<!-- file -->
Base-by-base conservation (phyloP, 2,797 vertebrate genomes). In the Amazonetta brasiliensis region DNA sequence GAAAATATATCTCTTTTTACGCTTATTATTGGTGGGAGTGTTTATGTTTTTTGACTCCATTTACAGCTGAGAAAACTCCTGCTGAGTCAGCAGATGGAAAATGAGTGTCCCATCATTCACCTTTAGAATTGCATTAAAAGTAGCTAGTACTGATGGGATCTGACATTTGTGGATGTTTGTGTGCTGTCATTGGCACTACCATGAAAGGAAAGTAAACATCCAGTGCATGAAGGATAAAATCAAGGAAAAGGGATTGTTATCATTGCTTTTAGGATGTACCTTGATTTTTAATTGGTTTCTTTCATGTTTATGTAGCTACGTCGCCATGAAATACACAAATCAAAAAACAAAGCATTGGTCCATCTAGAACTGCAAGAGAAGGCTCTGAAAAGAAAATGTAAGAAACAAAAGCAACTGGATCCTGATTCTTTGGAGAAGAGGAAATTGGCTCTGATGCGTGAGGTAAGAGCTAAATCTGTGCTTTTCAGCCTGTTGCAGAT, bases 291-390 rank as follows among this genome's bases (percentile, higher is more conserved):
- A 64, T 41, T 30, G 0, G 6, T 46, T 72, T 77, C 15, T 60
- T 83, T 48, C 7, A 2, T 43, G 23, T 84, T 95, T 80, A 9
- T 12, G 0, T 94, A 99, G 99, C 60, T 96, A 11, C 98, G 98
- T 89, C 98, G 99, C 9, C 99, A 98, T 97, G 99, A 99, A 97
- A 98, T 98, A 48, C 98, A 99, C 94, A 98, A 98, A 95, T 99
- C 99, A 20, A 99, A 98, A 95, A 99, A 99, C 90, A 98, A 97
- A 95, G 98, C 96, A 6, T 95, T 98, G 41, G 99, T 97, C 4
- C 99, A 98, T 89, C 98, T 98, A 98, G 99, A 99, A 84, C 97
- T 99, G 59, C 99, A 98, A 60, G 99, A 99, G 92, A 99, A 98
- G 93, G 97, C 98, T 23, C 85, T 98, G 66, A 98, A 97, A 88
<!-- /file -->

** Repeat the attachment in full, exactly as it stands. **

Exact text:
Base-by-base conservation (phyloP, 2,797 vertebrate genomes). In the Amazonetta brasiliensis region DNA sequence GAAAATATATCTCTTTTTACGCTTATTATTGGTGGGAGTGTTTATGTTTTTTGACTCCATTTACAGCTGAGAAAACTCCTGCTGAGTCAGCAGATGGAAAATGAGTGTCCCATCATTCACCTTTAGAATTGCATTAAAAGTAGCTAGTACTGATGGGATCTGACATTTGTGGATGTTTGTGTGCTGTCATTGGCACTACCATGAAAGGAAAGTAAACATCCAGTGCATGAAGGATAAAATCAAGGAAAAGGGATTGTTATCATTGCTTTTAGGATGTACCTTGATTTTTAATTGGTTTCTTTCATGTTTATGTAGCTACGTCGCCATGAAATACACAAATCAAAAAACAAAGCATTGGTCCATCTAGAACTGCAAGAGAAGGCTCTGAAAAGAAAATGTAAGAAACAAAAGCAACTGGATCCTGATTCTTTGGAGAAGAGGAAATTGGCTCTGATGCGTGAGGTAAGAGCTAAATCTGTGCTTTTCAGCCTGTTGCAGAT, bases 291-390 rank as follows among this genome's bases (percentile, higher is more conserved):
- A 64, T 41, T 30, G 0, G 6, T 46, T 72, T 77, C 15, T 60
- T 83, T 48, C 7, A 2, T 43, G 23, T 84, T 95, T 80, A 9
- T 12, G 0, T 94, A 99, G 99, C 60, T 96, A 11, C 98, G 98
- T 89, C 98, G 99, C 9, C 99, A 98, T 97, G 99, A 99, A 97
- A 98, T 98, A 48, C 98, A 99, C 94, A 98, A 98, A 95, T 99
- C 99, A 20, A 99, A 98, A 95, A 99, A 99, C 90, A 98, A 97
- A 95, G 98, C 96, A 6, T 95, T 98, G 41, G 99, T 97, C 4
- C 99, A 98, T 89, C 98, T 98, A 98, G 99, A 99, A 84, C 97
- T 99, G 59, C 99, A 98, A 60, G 99, A 99, G 92, A 99, A 98
- G 93, G 97, C 98, T 23, C 85, T 98, G 66, A 98, A 97, A 88